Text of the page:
You may know that tea tree oil is a great natural remedy for acne, skin rashes, cuts, and bug bites — you can even use it to make a natural hand sanitizer and mouthwash. Its antibacterial, antiviral, and antifungal qualities make this essential oil very useful. No wonder it’s used in so many cosmetic and skin care products!
But if you’re pregnant, you may be more carefully evaluating the products you use — and rightfully so. Even natural remedies can cause side effects.
Tea tree oil has powerful chemicals that can sometimes cause irritation and other reactions. You might be especially sensitive during pregnancy due to a number of bodily changes.
So while tea tree oil is generally safe for you and your budding baby from the second trimester on, it can depend on how you’re using it.
Here’s how to use tea tree oil safely while you’re pregnant.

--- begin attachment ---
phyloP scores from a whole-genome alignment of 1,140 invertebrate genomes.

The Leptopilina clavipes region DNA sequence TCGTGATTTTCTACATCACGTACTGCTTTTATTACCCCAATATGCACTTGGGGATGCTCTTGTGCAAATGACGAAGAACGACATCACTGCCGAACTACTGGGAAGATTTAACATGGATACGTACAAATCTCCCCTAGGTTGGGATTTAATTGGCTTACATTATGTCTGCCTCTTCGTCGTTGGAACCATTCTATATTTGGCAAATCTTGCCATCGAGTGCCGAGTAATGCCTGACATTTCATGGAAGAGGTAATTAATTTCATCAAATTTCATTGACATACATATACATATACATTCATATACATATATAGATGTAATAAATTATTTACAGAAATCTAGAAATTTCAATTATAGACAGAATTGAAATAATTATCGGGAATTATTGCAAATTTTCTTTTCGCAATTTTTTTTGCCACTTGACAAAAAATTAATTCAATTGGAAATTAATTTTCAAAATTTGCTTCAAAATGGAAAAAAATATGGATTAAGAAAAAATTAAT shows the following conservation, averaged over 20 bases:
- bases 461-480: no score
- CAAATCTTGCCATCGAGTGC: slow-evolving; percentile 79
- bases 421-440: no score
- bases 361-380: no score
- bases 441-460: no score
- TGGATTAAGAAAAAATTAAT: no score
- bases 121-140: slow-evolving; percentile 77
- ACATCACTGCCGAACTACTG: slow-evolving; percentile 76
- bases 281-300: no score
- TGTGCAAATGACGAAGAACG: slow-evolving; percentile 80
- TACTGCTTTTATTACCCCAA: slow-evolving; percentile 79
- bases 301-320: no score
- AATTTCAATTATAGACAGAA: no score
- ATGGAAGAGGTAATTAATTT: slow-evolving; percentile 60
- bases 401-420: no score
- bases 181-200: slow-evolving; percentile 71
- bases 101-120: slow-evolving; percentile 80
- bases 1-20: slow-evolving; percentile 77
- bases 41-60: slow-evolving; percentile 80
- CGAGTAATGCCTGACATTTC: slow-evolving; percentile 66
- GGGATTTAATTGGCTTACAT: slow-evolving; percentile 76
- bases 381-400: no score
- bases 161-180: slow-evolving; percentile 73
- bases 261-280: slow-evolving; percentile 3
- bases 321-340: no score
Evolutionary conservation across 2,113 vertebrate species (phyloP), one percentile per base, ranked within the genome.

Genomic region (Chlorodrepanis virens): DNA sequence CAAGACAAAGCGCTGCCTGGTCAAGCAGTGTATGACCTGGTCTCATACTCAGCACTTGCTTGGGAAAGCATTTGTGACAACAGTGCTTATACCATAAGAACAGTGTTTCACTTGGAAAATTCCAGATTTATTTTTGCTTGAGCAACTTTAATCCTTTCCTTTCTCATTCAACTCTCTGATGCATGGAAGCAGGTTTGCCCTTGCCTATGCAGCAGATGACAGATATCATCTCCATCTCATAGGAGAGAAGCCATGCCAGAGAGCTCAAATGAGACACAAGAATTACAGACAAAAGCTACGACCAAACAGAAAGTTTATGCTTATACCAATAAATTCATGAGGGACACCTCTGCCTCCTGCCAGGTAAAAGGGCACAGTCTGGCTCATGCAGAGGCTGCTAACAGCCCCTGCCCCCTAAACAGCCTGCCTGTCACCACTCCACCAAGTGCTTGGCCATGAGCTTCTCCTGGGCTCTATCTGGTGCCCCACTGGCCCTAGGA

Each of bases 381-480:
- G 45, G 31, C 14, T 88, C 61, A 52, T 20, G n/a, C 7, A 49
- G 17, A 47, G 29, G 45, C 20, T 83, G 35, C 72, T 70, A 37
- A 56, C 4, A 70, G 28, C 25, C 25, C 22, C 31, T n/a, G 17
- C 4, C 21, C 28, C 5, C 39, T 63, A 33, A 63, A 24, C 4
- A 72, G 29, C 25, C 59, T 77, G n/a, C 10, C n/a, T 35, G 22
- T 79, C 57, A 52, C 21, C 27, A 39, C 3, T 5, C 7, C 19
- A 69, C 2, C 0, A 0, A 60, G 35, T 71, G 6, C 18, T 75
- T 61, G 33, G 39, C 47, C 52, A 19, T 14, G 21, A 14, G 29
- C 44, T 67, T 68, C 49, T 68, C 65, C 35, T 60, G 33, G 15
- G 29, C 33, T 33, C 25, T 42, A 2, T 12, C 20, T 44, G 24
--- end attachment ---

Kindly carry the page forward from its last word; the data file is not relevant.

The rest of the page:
According to the International Federation of Professional Aromatherapists’ pregnancy guidelines, tea tree oil is safe for pregnant women. However, the best way to use it depends on what stage of pregnancy you’re in.
It’s also important to use it outside your body, on your skin only, and only when diluted with a carrier oil. It’s unknown if tea tree oil is safe to take by mouth as a supplement or use inside your body during pregnancy.
You’re barely even showing yet, but in the first trimester, your baby is having the busiest time ever growing and developing. By about the 12th week of pregnancy, your little bean will have a brain, spinal cord, bones, muscles, and even a beating heart. This is why the first trimester is also a very sensitive time for pregnancy.
It’s best not to use tea tree oil and other essential oils in your first trimester. This is because we don’t know how much tea tree oil is absorbed through the skin and into your developing baby. We also don’t know what effects using too much tea tree oil may have on a delicate fetus this early in the game.